Please use this identifier to cite or link to this item: http://scholarbank.nus.edu.sg/handle/10635/53511
Title: Trends in long-term cancer survival in Singapore: 1968-2002
Authors: Lim, G.-H.
Wong, C.-S. 
Chow, K.-Y.
Bhalla, V.
Chia, K.-S. 
Keywords: Carcinoma
Period analysis
Population-based
Public Health
Relative survival
Issue Date: Feb-2009
Source: Lim, G.-H.,Wong, C.-S.,Chow, K.-Y.,Bhalla, V.,Chia, K.-S. (2009-02). Trends in long-term cancer survival in Singapore: 1968-2002. Annals of the Academy of Medicine Singapore 38 (2) : 99-105. ScholarBank@NUS Repository.
Abstract: Introduction: The life expectancy of cancer patients has increased in recent decades due to better diagnostic and screening tools as well as better treatment modalities. Hence, it becomes increasingly important to study trends in long-term cancer patient survival in order to document that medical progress has conveyed benefit at the population level. In this paper, we assessed the long-term survival experience of all incident cancer patients in Singapore. Materials and Methods: The study population consisted of patients diagnosed with single primary invasive cancer from 1 January 1968 to 31 December 2002, and passively followed up to 31 December 2005. The data was derived from the Singapore Cancer Registry, which has been in existence since 1968. Relative survival via the period approach was used to provide a more up-to-date estimate by looking at recent cohorts of patients. Sex- and stage-specific survival was compared for each cancer. Results: The overall age-standardised 10-year relative survival ratios for the calendar years of 1998 to 2002 were 30.5% in males and 44.2% in females. A steady improvement in overall long-term cancer survival was observed over the study period. This upward trend in survival was observed in localised tumours and cancers with a favourable prognosis such as breast, cervical and colorectal cancers. In contrast, survival of cancers with poor prognosis such as lung, liver and pancreas remained low. Conclusions: Although factors such as changes in diagnostic criteria could influence the trend in survival, we believed that the improvement in survival predominantly reflected real progress in cancer control in Singapore.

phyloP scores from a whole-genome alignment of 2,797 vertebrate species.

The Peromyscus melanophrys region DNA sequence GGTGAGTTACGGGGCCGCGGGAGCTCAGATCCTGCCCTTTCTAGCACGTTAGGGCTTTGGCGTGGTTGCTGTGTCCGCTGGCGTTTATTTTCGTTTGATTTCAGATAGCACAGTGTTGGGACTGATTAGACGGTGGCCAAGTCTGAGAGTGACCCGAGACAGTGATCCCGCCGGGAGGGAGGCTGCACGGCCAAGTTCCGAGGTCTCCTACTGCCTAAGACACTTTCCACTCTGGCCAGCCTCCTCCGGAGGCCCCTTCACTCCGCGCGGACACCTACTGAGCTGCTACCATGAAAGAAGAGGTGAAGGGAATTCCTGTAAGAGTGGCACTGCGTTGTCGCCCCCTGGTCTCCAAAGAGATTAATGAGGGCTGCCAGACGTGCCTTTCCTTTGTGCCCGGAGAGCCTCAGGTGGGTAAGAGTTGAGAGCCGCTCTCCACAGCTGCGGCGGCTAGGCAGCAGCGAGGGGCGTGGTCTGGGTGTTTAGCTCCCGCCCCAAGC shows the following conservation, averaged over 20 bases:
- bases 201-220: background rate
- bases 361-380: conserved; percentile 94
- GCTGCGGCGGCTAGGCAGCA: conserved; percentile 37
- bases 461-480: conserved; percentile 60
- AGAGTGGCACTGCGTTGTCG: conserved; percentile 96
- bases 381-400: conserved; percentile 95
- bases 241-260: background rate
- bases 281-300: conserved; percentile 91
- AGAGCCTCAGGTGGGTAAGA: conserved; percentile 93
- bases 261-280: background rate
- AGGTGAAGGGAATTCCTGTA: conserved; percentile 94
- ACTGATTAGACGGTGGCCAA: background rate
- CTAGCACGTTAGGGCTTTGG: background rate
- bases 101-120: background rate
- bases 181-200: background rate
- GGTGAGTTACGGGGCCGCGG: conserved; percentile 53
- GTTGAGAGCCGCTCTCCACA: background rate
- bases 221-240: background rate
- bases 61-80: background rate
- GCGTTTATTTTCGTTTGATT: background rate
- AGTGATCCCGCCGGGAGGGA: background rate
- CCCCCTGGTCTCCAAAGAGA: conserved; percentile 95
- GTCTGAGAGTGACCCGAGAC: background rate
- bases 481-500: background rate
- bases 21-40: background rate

Source Title: Annals of the Academy of Medicine Singapore
URI: http://scholarbank.nus.edu.sg/handle/10635/53511
ISSN: 03044602
Appears in Collections:Staff Publications

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